Top 10 timeless comedies in Hindi cinema
It’s harder to make someone laugh than it is to make them cry. And the saying definitely holds true. Comedy is serious business. What may seem funny to one may not be the same for another. Especially humoring a varied mix of people. And the success and failure of comedy films at the box office is proof of that. But there are some stories, some characters that have the ability to tickle the funny bone in any individual. They are definitely rare and hence occupy a cult status in cinematic history and in the hearts of audiences.
Pandolin takes a look at the ten most memorable, timeless comedies in Hindi cinema, which get you rolling with laughter every time you watch them.
Chalti Ka Naam Gaadi (1958): This iconic comedy featured the legendary Kishore Kumar alongwith his brothers Anoop Kumar and Ashok Kumar who play brothers in the film as well. Directed by Satyen Bose, Chalti Ka Naam Gaadi is touted as one of the first out-and-out comedy films in the industry. This film is also the first to present the credits in a comical style. Apparently, Kishore Kumar made the film hoping it would flop as he wanted to avoid paying huge taxes. But just the opposite happened. The film was followed by another comedy called Badhti Ka Naam Dadhi that rhymes with the name of the former. A film named Rukti Ka Naam Khatara was also on the anvil, but never saw the light of day.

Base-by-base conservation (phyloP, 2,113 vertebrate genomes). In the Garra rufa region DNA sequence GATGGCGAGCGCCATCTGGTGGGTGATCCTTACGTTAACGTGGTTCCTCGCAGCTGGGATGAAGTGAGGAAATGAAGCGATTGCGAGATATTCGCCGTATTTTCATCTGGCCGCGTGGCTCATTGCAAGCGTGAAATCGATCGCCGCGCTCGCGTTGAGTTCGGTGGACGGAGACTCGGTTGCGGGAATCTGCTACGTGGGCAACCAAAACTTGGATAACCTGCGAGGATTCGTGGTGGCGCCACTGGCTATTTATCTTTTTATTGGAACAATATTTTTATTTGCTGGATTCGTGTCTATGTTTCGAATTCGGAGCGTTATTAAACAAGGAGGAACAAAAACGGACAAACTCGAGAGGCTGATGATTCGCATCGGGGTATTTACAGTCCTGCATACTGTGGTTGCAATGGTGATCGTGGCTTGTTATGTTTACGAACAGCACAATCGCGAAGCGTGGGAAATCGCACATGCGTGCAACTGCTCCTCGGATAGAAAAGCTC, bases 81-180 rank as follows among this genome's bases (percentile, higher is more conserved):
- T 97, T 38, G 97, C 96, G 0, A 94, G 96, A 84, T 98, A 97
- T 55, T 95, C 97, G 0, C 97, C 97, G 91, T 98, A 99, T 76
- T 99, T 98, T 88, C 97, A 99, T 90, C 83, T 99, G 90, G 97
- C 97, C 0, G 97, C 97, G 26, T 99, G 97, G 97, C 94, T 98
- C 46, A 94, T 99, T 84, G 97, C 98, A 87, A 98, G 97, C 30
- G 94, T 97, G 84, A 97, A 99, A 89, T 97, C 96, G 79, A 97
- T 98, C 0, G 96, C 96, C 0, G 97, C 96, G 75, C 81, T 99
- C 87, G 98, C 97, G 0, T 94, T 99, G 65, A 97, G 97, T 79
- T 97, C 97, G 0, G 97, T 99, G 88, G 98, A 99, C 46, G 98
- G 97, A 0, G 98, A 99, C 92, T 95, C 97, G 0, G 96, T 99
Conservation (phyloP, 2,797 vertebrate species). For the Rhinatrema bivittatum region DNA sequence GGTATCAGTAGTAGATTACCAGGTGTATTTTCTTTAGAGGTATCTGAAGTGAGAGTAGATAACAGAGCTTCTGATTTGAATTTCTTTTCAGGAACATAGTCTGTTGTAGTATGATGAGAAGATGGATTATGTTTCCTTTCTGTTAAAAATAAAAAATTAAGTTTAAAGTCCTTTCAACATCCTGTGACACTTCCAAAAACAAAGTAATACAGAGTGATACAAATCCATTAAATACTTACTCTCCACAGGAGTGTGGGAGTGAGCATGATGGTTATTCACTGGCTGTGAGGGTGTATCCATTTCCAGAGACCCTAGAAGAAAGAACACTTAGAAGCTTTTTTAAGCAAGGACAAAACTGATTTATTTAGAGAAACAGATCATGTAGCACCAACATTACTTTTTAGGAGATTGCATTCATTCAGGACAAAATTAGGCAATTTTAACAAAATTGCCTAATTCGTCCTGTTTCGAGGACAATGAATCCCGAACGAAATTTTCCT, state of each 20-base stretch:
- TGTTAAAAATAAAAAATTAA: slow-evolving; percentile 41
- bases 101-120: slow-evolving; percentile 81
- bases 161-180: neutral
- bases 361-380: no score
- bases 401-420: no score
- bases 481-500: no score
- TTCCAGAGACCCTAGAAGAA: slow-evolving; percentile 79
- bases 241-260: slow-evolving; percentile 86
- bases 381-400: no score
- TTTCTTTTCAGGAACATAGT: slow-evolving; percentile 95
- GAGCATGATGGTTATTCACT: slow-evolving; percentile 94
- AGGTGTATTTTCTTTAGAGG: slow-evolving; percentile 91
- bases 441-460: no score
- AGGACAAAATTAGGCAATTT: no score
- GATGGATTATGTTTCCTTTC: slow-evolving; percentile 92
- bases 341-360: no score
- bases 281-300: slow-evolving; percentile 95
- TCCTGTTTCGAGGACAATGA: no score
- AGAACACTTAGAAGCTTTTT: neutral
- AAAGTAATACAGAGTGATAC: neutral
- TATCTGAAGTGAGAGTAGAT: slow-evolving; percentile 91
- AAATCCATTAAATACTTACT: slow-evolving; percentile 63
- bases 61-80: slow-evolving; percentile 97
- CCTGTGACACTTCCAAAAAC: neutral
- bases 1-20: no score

Padosan (1968): The rib-tickling film Padosan is based on the Bengali story ‘Pasher Bari’ by Arun Chowdhury. It revolves around a simpleton trying to woo his pretty neighbor with the help of his music teacher. The film was attributed as the first ambitious motion picture under celebrated actor Mehmood’s home production. Kishore Kumar’s character in the film is said to be inspired by the personality of his uncle, Dhananjay Banerjee and music director Khemchand Prakash. Lyricist Rajendra Krishan also penned the dialogues and screenplay of the film. Such was the popularity of Jyoti Swaroop’s directorial venture that it was later remade in Telugu and Kannada.
Bombay to Goa (1972): S.Ramanathan’s adventure comedy is a remake of the 1966 hit Tamil film Madras to Pondicherry. The film unfolds along a bus journey filled with hilarious characters and unforgettable moments. How can one forget the conductor–driver duo of Rajesh and Khanna or the iconic ‘amma pakoda’. This was Amitabh Bachchan’s first film as the main lead and also stars comedian Mehmood’s brother Anwar Ali. It is said that Mehmood specially made this movie to launch his brother. The movie was remade in 2007 as Journey Bombay to Goa and featured several comedians but did not have the same impact as the original film. Bombay to Goa is set to re-release this year as a tribute to Mehmood on his 10th death anniversary.